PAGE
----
By Lynn Hobbs
Years ago I was taught to write to a certain group selected to be your target market. Various writing workshops and writing conferences included this type of training. Age and gender or ages and genders were to be strictly adhered to for whatever you were writing. Consistency was of utmost importance.
The argument was believable, and presented to sway the author to the standards of a secular writing organization.
For example, you enjoy writing mysteries. After a few books are published, and your readers continue reading your latest work; you get a sudden urge to write a western novel set in the 1800’s.
If you do, all of your readers who love mysteries will find another mystery author to follow. You lose those readers, and the new readers you need are enjoying the established western author they already have. Your new western novel may not be widely read.
As a Christian author, I have Christian standards that secular authors don’t, and I always pray for guidance before I write. My readers are male and female, and include a wide range of ages.
I have attended writing conferences from both sides. Secular in the first years of my writing, and after discovering I was the only Christian writer in the group, I quickly left and chose Christian writing groups and conferences. No more secular, but I did learn a lot of writing basics.
A new author can listen to a secular group, but they miss out on what Christian writing is all about….and it’s for all readers, not a select group.
Besides writing Christian fiction, I felt led to write the inspiring, true story of the life on my mother. “Lillie, A Motherless Child” is about her entire life with 16 siblings during the Great Depression in Houston, Texas. Her own mother died when she was seven. I give God the glory, the book won 1st place in biography in 2016 by the Texas Association of Authors. The book had pictures, recipes, and was published in large print.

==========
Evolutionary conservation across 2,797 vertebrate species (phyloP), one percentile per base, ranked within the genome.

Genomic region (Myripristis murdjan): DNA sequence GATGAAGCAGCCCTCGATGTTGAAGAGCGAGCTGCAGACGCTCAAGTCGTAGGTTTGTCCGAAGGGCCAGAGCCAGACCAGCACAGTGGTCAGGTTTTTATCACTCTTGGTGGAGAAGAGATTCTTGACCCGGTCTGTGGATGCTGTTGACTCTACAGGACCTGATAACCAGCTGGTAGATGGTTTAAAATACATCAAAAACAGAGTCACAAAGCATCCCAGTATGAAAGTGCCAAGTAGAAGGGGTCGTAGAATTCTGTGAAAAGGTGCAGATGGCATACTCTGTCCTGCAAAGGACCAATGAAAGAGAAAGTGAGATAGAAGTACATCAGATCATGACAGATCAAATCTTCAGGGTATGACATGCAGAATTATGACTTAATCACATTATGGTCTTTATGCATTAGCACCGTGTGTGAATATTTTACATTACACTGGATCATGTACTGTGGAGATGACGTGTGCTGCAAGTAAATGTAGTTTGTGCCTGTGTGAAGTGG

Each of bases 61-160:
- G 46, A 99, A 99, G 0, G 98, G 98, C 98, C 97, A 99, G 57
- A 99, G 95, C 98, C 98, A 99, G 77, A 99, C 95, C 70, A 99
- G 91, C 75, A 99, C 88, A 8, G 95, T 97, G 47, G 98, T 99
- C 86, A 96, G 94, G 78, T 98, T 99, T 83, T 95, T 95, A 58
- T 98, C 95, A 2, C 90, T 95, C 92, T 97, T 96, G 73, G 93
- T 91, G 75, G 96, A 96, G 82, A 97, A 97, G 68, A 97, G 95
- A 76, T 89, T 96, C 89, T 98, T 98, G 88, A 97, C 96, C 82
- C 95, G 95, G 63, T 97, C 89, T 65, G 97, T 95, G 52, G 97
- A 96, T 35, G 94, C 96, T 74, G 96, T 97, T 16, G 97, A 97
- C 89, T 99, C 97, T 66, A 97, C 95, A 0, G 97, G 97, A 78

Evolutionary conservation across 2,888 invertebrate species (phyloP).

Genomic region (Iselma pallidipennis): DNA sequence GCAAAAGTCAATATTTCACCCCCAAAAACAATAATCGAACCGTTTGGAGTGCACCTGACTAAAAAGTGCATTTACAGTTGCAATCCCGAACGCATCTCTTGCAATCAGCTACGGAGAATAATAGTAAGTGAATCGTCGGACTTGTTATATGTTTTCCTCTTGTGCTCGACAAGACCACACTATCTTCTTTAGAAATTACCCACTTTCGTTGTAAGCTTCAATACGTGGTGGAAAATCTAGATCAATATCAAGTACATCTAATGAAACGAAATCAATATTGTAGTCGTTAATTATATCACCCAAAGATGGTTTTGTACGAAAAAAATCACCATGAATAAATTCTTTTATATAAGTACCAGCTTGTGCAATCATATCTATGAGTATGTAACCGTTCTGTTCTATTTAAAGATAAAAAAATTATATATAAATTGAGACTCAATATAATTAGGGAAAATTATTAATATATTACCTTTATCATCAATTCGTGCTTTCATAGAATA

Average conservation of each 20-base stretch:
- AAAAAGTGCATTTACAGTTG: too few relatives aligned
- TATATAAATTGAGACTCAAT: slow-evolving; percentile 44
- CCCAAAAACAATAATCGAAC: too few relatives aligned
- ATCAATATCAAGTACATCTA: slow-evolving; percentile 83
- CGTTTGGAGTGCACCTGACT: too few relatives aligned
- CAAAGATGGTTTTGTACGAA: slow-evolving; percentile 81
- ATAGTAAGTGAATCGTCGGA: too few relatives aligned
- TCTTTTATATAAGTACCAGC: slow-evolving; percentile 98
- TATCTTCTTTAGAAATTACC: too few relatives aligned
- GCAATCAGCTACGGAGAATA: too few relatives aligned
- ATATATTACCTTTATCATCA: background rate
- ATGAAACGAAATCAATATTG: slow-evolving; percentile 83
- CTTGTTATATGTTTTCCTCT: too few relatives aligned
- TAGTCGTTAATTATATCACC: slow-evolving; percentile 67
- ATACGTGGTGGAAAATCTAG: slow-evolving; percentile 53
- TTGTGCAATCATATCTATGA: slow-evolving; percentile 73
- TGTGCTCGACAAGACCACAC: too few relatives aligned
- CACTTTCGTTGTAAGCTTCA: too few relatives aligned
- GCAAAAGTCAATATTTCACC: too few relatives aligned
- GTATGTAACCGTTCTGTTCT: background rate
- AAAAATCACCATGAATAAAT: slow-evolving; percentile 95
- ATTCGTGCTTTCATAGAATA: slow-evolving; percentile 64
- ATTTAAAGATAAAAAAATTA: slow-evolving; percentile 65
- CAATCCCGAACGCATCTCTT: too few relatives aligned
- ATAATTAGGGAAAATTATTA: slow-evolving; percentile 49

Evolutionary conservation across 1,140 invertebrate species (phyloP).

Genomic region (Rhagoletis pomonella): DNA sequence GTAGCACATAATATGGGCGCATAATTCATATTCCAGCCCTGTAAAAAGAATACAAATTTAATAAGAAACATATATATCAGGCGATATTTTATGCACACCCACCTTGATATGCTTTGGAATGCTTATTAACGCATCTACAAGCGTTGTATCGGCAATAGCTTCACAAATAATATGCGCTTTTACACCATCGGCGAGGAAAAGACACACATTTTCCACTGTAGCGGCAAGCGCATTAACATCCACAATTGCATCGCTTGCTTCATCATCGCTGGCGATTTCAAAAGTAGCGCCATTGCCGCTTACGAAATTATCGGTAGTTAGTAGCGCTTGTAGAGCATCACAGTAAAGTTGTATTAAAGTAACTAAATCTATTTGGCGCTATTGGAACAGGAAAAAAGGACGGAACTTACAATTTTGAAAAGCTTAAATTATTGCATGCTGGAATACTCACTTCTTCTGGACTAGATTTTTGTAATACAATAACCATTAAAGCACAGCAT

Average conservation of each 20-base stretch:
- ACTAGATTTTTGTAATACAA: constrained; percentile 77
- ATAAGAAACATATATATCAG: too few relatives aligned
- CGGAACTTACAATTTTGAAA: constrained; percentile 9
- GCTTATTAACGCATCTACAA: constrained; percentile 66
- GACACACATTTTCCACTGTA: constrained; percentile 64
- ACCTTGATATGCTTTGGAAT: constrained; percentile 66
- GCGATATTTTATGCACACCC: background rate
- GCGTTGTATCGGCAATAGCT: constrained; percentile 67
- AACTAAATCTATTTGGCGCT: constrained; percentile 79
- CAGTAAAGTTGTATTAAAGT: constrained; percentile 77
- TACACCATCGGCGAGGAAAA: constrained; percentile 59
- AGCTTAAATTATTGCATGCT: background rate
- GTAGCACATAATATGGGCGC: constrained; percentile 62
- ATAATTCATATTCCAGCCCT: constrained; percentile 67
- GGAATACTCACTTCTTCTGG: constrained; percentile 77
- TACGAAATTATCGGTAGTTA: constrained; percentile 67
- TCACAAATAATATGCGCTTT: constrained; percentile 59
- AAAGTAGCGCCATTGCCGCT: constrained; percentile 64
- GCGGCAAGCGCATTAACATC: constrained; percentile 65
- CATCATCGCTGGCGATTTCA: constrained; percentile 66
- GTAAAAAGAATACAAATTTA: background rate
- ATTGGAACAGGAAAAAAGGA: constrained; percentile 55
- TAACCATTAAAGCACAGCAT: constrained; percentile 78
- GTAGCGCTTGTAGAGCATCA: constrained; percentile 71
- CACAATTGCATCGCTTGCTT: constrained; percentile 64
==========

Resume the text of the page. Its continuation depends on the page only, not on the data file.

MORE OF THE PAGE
“Large print? Why large print?”
Simple. Many of my readers requested a large print Christian book be available for their personal use and to give as gifts. I was happy with the choice, and my readers wanted more. My new Christian fiction series, The American Neighborhood Series, is also in large print. After considerable thought on the word count of a large print book, I cut back on the total amount for each of the three books. “Eyes of a Neighbor” and “Heart of a Neighbor” are published. My current work in progress is book three, “Mind of a Neighbor.”
I didn’t want a book that was too heavy, or large. A relaxing read would be awkward if you couldn’t maneuver it, and large print is soothing to read.
But don’t think because someone wants a large print book, they want the word count cut back. I learned a lesson by a review I had been given on Amazon. I don’t ask my readers to give me reviews as some authors do in e-mails, but I’ve decided to start asking. This particular review I am referring to has a special place in my heart. It was written by a 100 year old Baptist preacher. He liked the book, but thought I had hurried writing like I had a deadline to complete. He wanted a larger word count in that large print book of the new series.
My point is you cannot put readers in a particular category, and yes, we all learn daily about the craft of writing!You cannot put readers in one particular reading category. @LynnHobbsAuthor #ACFWBlogs #writing #writetips Click To Tweet
Lynn Hobbs is the author of the Running Forward Series: Sin, Secrets, and Salvation, River Town, and Hidden Creek, and won 1st place Religious Fiction in 2013, 2014 and 2015 by Texas Association of Authors. She is also the author of Lillie, A Motherless Child, which won 1st place Biography 2016, TAA, and the American Neighborhood Series: Eyes of a Neighbor. Her current work-in-progress is Mind of a Neighbor. Visit Lynn on Facebook, Twitter, and her website.
My readers really got me shook;
they’re a mystery to me,
as why they’d want to read my book
‘stead of watchin’ the TV.
My stories are American,
and so it makes me wonder
about the letter from a Chinaman
and an email from Down Under.
I guess maybe tales do speak
when they’re carryin’ the Word,
but all ever really seek
is that readers don’t get bored.
I’d love to chat some more to you,
but there’s a call from Timbuktu.
I so agree, Lynn. I started out going to secular conferences, too and when I finally did go to a Christian conference, I was struck by the difference. While most of the writers I met at the secular conferences were very nice, they were so focused on dollar signs. Not that I don’t want my books to sell, but sales aren’t in my hands. 🙂